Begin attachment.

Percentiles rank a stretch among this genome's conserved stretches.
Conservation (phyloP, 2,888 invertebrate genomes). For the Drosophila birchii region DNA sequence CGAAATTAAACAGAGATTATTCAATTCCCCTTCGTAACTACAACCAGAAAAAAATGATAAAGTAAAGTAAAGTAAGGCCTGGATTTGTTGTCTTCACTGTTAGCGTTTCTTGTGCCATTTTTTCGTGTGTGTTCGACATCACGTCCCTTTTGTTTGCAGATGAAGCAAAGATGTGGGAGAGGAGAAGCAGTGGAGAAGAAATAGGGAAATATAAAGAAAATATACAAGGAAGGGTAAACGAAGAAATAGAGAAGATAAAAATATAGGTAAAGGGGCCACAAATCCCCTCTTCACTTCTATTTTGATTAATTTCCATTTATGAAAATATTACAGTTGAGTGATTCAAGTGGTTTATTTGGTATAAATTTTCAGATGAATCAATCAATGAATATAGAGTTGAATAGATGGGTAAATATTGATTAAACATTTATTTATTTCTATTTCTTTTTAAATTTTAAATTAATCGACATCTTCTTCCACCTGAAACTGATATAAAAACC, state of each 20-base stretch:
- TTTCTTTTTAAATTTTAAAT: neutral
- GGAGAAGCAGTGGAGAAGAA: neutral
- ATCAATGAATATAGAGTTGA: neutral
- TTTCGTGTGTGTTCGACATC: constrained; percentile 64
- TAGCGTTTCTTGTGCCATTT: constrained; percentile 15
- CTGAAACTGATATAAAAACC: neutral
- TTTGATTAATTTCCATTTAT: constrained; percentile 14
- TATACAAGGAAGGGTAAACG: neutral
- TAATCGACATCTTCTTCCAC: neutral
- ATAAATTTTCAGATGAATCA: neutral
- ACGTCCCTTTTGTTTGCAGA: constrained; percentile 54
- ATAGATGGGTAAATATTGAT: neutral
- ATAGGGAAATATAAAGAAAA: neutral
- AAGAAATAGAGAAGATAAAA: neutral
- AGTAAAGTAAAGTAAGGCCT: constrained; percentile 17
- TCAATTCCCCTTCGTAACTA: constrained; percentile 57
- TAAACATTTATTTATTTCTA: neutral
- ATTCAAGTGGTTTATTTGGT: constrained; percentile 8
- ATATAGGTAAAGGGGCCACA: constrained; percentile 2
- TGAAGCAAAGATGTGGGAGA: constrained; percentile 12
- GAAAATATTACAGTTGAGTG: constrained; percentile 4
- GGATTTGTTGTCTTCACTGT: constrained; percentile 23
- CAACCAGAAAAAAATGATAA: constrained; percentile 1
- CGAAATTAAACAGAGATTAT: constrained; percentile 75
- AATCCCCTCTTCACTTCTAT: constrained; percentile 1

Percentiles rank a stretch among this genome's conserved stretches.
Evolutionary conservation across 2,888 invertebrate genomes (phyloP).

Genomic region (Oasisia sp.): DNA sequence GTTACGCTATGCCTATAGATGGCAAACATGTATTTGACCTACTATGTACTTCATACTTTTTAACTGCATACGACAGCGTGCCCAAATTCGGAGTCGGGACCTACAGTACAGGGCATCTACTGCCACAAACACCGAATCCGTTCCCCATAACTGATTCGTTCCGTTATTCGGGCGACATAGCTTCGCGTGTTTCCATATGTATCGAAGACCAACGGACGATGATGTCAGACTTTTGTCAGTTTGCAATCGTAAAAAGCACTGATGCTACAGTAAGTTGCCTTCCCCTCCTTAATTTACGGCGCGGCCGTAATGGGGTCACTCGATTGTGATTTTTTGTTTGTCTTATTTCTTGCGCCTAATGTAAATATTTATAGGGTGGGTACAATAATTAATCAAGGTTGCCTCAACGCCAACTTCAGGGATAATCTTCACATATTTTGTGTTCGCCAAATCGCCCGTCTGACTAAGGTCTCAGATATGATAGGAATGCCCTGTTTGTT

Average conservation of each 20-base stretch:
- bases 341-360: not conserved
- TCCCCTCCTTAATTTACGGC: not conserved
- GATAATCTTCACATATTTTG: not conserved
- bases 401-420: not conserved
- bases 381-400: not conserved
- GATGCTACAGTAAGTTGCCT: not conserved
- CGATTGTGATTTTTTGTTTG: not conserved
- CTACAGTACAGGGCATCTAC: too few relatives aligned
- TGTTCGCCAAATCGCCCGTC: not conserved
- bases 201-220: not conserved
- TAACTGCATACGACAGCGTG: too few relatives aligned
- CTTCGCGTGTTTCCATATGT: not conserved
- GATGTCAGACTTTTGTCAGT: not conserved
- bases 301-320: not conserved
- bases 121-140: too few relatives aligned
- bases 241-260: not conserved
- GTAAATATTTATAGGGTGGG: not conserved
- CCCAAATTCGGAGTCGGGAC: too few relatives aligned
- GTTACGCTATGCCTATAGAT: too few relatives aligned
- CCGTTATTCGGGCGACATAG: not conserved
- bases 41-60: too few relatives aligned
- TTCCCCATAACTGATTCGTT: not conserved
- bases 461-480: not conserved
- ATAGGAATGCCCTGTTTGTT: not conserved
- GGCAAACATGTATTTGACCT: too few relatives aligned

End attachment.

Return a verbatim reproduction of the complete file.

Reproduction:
Percentiles rank a stretch among this genome's conserved stretches.
Conservation (phyloP, 2,888 invertebrate genomes). For the Drosophila birchii region DNA sequence CGAAATTAAACAGAGATTATTCAATTCCCCTTCGTAACTACAACCAGAAAAAAATGATAAAGTAAAGTAAAGTAAGGCCTGGATTTGTTGTCTTCACTGTTAGCGTTTCTTGTGCCATTTTTTCGTGTGTGTTCGACATCACGTCCCTTTTGTTTGCAGATGAAGCAAAGATGTGGGAGAGGAGAAGCAGTGGAGAAGAAATAGGGAAATATAAAGAAAATATACAAGGAAGGGTAAACGAAGAAATAGAGAAGATAAAAATATAGGTAAAGGGGCCACAAATCCCCTCTTCACTTCTATTTTGATTAATTTCCATTTATGAAAATATTACAGTTGAGTGATTCAAGTGGTTTATTTGGTATAAATTTTCAGATGAATCAATCAATGAATATAGAGTTGAATAGATGGGTAAATATTGATTAAACATTTATTTATTTCTATTTCTTTTTAAATTTTAAATTAATCGACATCTTCTTCCACCTGAAACTGATATAAAAACC, state of each 20-base stretch:
- TTTCTTTTTAAATTTTAAAT: neutral
- GGAGAAGCAGTGGAGAAGAA: neutral
- ATCAATGAATATAGAGTTGA: neutral
- TTTCGTGTGTGTTCGACATC: constrained; percentile 64
- TAGCGTTTCTTGTGCCATTT: constrained; percentile 15
- CTGAAACTGATATAAAAACC: neutral
- TTTGATTAATTTCCATTTAT: constrained; percentile 14
- TATACAAGGAAGGGTAAACG: neutral
- TAATCGACATCTTCTTCCAC: neutral
- ATAAATTTTCAGATGAATCA: neutral
- ACGTCCCTTTTGTTTGCAGA: constrained; percentile 54
- ATAGATGGGTAAATATTGAT: neutral
- ATAGGGAAATATAAAGAAAA: neutral
- AAGAAATAGAGAAGATAAAA: neutral
- AGTAAAGTAAAGTAAGGCCT: constrained; percentile 17
- TCAATTCCCCTTCGTAACTA: constrained; percentile 57
- TAAACATTTATTTATTTCTA: neutral
- ATTCAAGTGGTTTATTTGGT: constrained; percentile 8
- ATATAGGTAAAGGGGCCACA: constrained; percentile 2
- TGAAGCAAAGATGTGGGAGA: constrained; percentile 12
- GAAAATATTACAGTTGAGTG: constrained; percentile 4
- GGATTTGTTGTCTTCACTGT: constrained; percentile 23
- CAACCAGAAAAAAATGATAA: constrained; percentile 1
- CGAAATTAAACAGAGATTAT: constrained; percentile 75
- AATCCCCTCTTCACTTCTAT: constrained; percentile 1

Percentiles rank a stretch among this genome's conserved stretches.
Evolutionary conservation across 2,888 invertebrate genomes (phyloP).

Genomic region (Oasisia sp.): DNA sequence GTTACGCTATGCCTATAGATGGCAAACATGTATTTGACCTACTATGTACTTCATACTTTTTAACTGCATACGACAGCGTGCCCAAATTCGGAGTCGGGACCTACAGTACAGGGCATCTACTGCCACAAACACCGAATCCGTTCCCCATAACTGATTCGTTCCGTTATTCGGGCGACATAGCTTCGCGTGTTTCCATATGTATCGAAGACCAACGGACGATGATGTCAGACTTTTGTCAGTTTGCAATCGTAAAAAGCACTGATGCTACAGTAAGTTGCCTTCCCCTCCTTAATTTACGGCGCGGCCGTAATGGGGTCACTCGATTGTGATTTTTTGTTTGTCTTATTTCTTGCGCCTAATGTAAATATTTATAGGGTGGGTACAATAATTAATCAAGGTTGCCTCAACGCCAACTTCAGGGATAATCTTCACATATTTTGTGTTCGCCAAATCGCCCGTCTGACTAAGGTCTCAGATATGATAGGAATGCCCTGTTTGTT

Average conservation of each 20-base stretch:
- bases 341-360: not conserved
- TCCCCTCCTTAATTTACGGC: not conserved
- GATAATCTTCACATATTTTG: not conserved
- bases 401-420: not conserved
- bases 381-400: not conserved
- GATGCTACAGTAAGTTGCCT: not conserved
- CGATTGTGATTTTTTGTTTG: not conserved
- CTACAGTACAGGGCATCTAC: too few relatives aligned
- TGTTCGCCAAATCGCCCGTC: not conserved
- bases 201-220: not conserved
- TAACTGCATACGACAGCGTG: too few relatives aligned
- CTTCGCGTGTTTCCATATGT: not conserved
- GATGTCAGACTTTTGTCAGT: not conserved
- bases 301-320: not conserved
- bases 121-140: too few relatives aligned
- bases 241-260: not conserved
- GTAAATATTTATAGGGTGGG: not conserved
- CCCAAATTCGGAGTCGGGAC: too few relatives aligned
- GTTACGCTATGCCTATAGAT: too few relatives aligned
- CCGTTATTCGGGCGACATAG: not conserved
- bases 41-60: too few relatives aligned
- TTCCCCATAACTGATTCGTT: not conserved
- bases 461-480: not conserved
- ATAGGAATGCCCTGTTTGTT: not conserved
- GGCAAACATGTATTTGACCT: too few relatives aligned